Friday, August 22, 2008
I run a rescue/sanctuary and am literally overwhelmed by the calls and emails that I receive from people who wish to relinquish their birds. There are certain birds that are exhaustingly overbred, and then there are birds that really should not be bred for captivity period.
Throughout the years I have met breeders who educate the potential owners on responsible bird ownership and those who do not. Perhaps many do not know the consequences of overbreeding or the breeding of certain species who do not thrive well in captivity.
At this time we are filled to capacity. Being filled to capacity means something different for each rescue and sanctuary. I do not allow more than 30 birds here at any given time because it would mean that the birds are not receiving the care and attention that they need and deserve otherwise. There are many "mom and pop" rescues and sanctuaries opening up because of the increasing numbers of displaced birds. Many of these mom and pop rescues mean well, but are not equipped, funded, or educated enough to properly care for them. But when 501c3 rescues and sanctuaries are filled to capacity and have waiting lists for birds who need to be relinquished, these mom and pop rescues are the only answer for some who cannot wait in line on a waiting list.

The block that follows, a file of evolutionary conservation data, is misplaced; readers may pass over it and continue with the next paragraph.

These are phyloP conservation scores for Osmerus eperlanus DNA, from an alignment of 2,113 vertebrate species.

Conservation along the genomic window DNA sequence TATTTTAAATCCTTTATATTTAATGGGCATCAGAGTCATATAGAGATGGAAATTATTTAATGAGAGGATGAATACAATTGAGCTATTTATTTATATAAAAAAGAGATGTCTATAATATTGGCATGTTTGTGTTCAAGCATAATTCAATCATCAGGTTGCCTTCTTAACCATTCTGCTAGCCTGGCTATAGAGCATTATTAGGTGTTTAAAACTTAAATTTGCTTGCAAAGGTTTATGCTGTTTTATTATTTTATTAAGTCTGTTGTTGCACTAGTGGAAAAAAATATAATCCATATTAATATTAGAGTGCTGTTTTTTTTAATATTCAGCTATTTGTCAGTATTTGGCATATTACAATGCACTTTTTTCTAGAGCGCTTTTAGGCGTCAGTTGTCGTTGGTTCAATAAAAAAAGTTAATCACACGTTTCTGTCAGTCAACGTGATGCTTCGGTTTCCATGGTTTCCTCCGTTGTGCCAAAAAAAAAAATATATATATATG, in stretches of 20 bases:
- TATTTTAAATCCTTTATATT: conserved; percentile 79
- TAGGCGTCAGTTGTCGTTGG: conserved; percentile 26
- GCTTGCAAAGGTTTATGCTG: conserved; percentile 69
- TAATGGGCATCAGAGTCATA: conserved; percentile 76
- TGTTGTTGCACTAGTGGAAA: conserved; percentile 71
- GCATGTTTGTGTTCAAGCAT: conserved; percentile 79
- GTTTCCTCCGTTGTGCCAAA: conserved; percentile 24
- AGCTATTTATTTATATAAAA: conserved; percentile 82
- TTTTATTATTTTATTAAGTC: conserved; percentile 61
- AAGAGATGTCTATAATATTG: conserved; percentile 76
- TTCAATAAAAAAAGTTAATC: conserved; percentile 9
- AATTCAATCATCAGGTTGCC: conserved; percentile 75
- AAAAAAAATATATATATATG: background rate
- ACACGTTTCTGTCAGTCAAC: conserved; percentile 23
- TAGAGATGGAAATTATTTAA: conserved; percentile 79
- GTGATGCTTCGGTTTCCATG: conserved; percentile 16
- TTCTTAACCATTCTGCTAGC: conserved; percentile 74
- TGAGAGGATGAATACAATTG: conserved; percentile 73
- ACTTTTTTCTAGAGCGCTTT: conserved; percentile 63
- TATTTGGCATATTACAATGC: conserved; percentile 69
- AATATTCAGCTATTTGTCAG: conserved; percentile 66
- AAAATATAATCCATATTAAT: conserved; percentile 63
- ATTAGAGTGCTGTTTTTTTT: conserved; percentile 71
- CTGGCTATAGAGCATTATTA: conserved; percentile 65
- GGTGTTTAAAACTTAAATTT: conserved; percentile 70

Because of the ease of breeding parakeets, cockatiels, quakers, lovebirds, and other small birds such as these, these birds have become grossly overpopulated. Even if I wanted to, at times I wouldn't be able to GIVE these birds away. There are just not enough homes out there. And even fewer homes are available for such high maintenance birds such as cockatoos. In my experiences, I have yet to meet anyone who has kept a cockatoo for longer than ten years. These birds were not meant to be kept in captivity. They are loud and destructive, not only to furniture but to themselves as well.
I plead with EVERY breeder out there. We have a serious problem with displaced birds. Please discontinue the overbreeding of these overpopulated species and those who really do not thrive well in captivity.